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Found 2 records.

Status: Verified (1)

RFC5789, "PATCH Method for HTTP", March 2010

Source of RFC: IETF - NON WORKING GROUP

Errata ID: 3169

Status: Verified
Type: Technical

Reported By: Mark Nottingham
Date Reported: 2012-03-28
Verifier Name: Pete Resnick
Date Verified: 2012-03-29

Section 2 says:

   If
   the operation does not modify the resource identified by the Request-
   URI in a predictable way, POST should be considered instead of PATCH
   or PUT.

It should say:

   If
   the operation does not modify the resource identified by the Request-
   URI in a predictable way that's defined by the semantics of the PATCH 
   media type, POST should be considered instead of PATCH or PUT.


[Also, I suggest adding this to section two, after the sixth paragraph:]

   The means of applying a PATCH request to a resource's state is
   determined by the request's media type.  If a server receives a PATCH
   request with a media type whose specification does not define
   semantics specific to PATCH, the server SHOULD reject the request by
   returning the 415 Unsupported Media Type status code, unless a more
   specific error status code takes priority.

   In particular, servers SHOULD NOT assume PATCH semantics for generic
   media types that don't define them, such as "application/xml" or
   "application/json".  Doing so will cause interoperability issues,
   because the semantics of PATCH become specific to that resource,
   rather than general.

Notes:

RFC5789 does not explicitly tie PATCHing semantics to the media type of the request. This was well understood in the discussions around the document, and can be read between the lines in it, but it doesn't come out and say it.


Status: Rejected (1)

RFC5789, "PATCH Method for HTTP", March 2010

Source of RFC: IETF - NON WORKING GROUP

Errata ID: 3419

Status: Rejected
Type: Technical

Reported By: Daniel Hardman
Date Reported: 2012-11-27
Rejected by: Barry Leiba
Date Rejected: 2012-11-27

Section 1 says:

A new method is necessary to improve interoperability and prevent
errors.  The PUT method is already defined to overwrite a resource
with a complete new body, and cannot be reused to do partial changes.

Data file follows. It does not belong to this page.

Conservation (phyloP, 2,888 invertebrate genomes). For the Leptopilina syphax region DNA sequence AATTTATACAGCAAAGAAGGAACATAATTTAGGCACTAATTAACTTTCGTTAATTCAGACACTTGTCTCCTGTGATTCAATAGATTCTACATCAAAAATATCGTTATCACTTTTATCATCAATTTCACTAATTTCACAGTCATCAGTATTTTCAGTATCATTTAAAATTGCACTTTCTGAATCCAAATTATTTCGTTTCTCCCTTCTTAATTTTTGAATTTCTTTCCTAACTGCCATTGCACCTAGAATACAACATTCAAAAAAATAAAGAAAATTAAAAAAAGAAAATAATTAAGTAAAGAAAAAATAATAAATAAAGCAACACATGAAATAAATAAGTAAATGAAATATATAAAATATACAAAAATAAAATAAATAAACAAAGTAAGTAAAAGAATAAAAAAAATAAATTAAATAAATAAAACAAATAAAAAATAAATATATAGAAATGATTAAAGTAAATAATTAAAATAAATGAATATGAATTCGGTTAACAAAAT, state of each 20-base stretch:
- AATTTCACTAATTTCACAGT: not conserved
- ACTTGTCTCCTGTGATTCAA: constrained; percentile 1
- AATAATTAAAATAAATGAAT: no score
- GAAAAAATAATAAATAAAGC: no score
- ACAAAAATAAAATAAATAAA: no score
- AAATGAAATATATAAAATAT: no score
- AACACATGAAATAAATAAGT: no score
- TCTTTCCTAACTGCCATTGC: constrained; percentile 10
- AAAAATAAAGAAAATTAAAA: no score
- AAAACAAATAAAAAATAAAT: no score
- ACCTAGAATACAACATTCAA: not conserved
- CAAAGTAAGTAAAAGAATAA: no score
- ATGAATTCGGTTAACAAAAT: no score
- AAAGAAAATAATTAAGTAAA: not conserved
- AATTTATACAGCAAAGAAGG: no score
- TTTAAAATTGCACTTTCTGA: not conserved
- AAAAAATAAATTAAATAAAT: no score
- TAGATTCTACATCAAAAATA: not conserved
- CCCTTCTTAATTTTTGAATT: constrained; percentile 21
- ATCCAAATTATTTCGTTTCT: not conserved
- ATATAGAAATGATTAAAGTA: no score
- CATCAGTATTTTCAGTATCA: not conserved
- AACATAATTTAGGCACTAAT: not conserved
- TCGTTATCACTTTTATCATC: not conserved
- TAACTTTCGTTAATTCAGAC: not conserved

Otherwise, proxies and caches, and even clients and servers, may get
confused as to the result of the operation.

It should say:

A new method may be desirable (though it is not strictly necessary).
The PUT method is already defined to overwrite a resource or a subset
thereof (see RFC 2612 section 9.6), but the semantics of Content-Range
with PUT have been poorly understood and implemented by the community.
To avoid breaking existing proxies and caches that may be confused by PUT
with a partial update, PATCH seems like a better solution.

Notes:

Contrary to what is claimed in the justification for this RFC, RFC 2616 clearly
anticipates the possibility of doing PUT with a partial content range. See section
9.6 (http://tools.ietf.org/html/rfc2616#section-9.6). Thus, PUT is the moral
equivalent of fseek() + fwrite(), not just fwrite(). I have personally implemented
web services that use PUT with Content-Range, and I don't think I'm alone. The
fact that the community has not generally understood this nuance does not
necessarily mean PATCH is needed. It would be possible to simply clarify how
PUT is used with Content-Range and accomplish virtually everything that PATCH
is attempting. However, PATCH has the virtue of no semantic baggage, and it may
also be nice to use patch-if logic like the familiar *nix-style patch program, which
is a valid semantic enhancement to dumb update. This point needs to be made
more clearly in the RFC's preamble; as-is, I think the case for PATCH is too weak.
--VERIFIER NOTES--
A disagreement with IETF consensus does not an erratum make. You may have strong disagreement with the document as published, but what's published is what was intended to be published; this is not an "error" in the document.


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